By John Gruber
Sky Guide brings the beauty of the stars down to Earth.
Jeremy Burge, founder of Emojipedia:
Apple: Don’t change the pistol emoji. At least not today.
Unicode does not deprecate emojis, but there is no requirement to show all approved emojis on the keyboard.
The pistol emoji could be removed from the iOS emoji keyboard without causing any cross platform compatibility issues.
His argument against changing it to a toy water pistol is that it would convey extremely different meanings on different platforms.
Ben Mayo makes the same argument as Burge:
Rather than recycle the same character code point, here’s what I think Apple should have done. Remove the pistol emoji from Apple’s keyboard completely. Lobby the Unicode consortium to add a new emoji that depicts a ‘water pistol toy’ and include that in the keyboard.
This handling is better because it does not affect usage of the handgun emoji on other clients, Apple would just be disabling the ability to write it on its systems. The water gun emoji would then be true to itself with a unique code, a consistent depiction of a toy water pistol across all platforms that support the latest Unicode standard and the correct labelling for VoiceOver accessibility.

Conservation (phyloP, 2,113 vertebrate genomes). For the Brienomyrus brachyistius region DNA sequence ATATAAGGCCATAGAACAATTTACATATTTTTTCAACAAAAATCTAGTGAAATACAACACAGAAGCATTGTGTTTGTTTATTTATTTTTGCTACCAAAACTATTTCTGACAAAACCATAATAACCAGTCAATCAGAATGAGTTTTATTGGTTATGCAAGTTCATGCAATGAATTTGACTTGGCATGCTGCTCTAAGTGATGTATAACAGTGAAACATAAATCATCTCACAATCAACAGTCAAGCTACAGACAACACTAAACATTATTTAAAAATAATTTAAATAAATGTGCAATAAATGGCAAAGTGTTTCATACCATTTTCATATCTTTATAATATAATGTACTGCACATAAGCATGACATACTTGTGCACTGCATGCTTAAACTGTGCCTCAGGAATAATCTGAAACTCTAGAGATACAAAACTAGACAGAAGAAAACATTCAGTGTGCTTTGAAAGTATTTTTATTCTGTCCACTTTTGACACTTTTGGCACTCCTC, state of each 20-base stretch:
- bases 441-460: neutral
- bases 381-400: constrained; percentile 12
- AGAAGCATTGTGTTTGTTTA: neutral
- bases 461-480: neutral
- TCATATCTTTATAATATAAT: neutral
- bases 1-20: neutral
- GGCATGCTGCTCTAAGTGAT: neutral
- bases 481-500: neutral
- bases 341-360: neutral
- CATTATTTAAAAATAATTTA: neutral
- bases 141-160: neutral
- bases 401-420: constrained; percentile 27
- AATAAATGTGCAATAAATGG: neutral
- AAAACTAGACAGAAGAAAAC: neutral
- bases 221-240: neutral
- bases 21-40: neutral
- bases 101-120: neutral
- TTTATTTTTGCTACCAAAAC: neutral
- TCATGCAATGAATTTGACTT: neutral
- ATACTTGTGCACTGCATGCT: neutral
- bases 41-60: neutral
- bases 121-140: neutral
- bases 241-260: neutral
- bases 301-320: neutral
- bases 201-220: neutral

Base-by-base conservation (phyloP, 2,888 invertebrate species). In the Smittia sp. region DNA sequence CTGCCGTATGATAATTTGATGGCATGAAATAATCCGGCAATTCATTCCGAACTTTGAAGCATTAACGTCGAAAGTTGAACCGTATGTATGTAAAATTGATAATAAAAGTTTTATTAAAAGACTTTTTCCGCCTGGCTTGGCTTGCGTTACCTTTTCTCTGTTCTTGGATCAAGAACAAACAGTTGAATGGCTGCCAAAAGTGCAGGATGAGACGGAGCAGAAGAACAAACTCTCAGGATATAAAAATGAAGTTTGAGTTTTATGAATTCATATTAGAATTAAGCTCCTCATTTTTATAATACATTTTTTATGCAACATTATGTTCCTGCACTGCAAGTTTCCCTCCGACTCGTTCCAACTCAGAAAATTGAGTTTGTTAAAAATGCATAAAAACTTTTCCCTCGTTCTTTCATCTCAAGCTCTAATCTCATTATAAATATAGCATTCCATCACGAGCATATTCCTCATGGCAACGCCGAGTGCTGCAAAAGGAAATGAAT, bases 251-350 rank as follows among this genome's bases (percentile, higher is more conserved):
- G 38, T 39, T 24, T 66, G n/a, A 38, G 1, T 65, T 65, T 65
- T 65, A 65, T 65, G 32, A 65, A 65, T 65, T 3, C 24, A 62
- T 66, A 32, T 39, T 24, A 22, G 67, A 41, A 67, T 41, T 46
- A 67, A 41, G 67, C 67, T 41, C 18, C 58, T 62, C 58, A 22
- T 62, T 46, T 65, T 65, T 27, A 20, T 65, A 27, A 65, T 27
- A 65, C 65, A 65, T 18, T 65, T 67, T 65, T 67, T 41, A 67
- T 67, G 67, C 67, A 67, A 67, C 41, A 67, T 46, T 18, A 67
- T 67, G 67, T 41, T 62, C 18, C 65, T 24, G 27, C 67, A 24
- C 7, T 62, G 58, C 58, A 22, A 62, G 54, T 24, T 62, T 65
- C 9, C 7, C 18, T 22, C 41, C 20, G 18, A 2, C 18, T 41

This is a tricky dilemma, but I think it’ll all work out, and other vendors will follow Apple’s lead and this glyph will be represented by a toy gun everywhere within a few years. Hiding the pistol from the emoji keyboard is timid. Changing it to a toy is a statement, indicating that Apple wants no part of the gun culture here in the U.S. I support Apple changing this glyph to a toy — but if they do otherwise, they should drop the glyph completely, and display the “missing glyph” box for the pistol’s code point. (Ironically, Microsoft switched Windows’s pistol emoji from a toy ray gun to a realistic revolver just this week. Microsoft just can’t catch a break lately — even when they’re ahead of the curve they find a way to fall behind.)
While I’m on it, I’ve heard from a little birdie that Apple’s new water pistol glyph was in fact changed from left-pointing to right-pointing, but only in internal-to-Apple builds of iOS. The idea was to make the water pistol pair well with the “splashing sweat” symbol (💦), which to date has been rendered left-to-right. But because flipping the gun direction changes the meaning when it’s paired with any other emoji to its left, it was decided that it would be easier to flip the direction of the splashing emoji and leave the pistol left-pointing. If Apple does change the splash direction, it will also pair better with the much-beloved eggplant (🍆).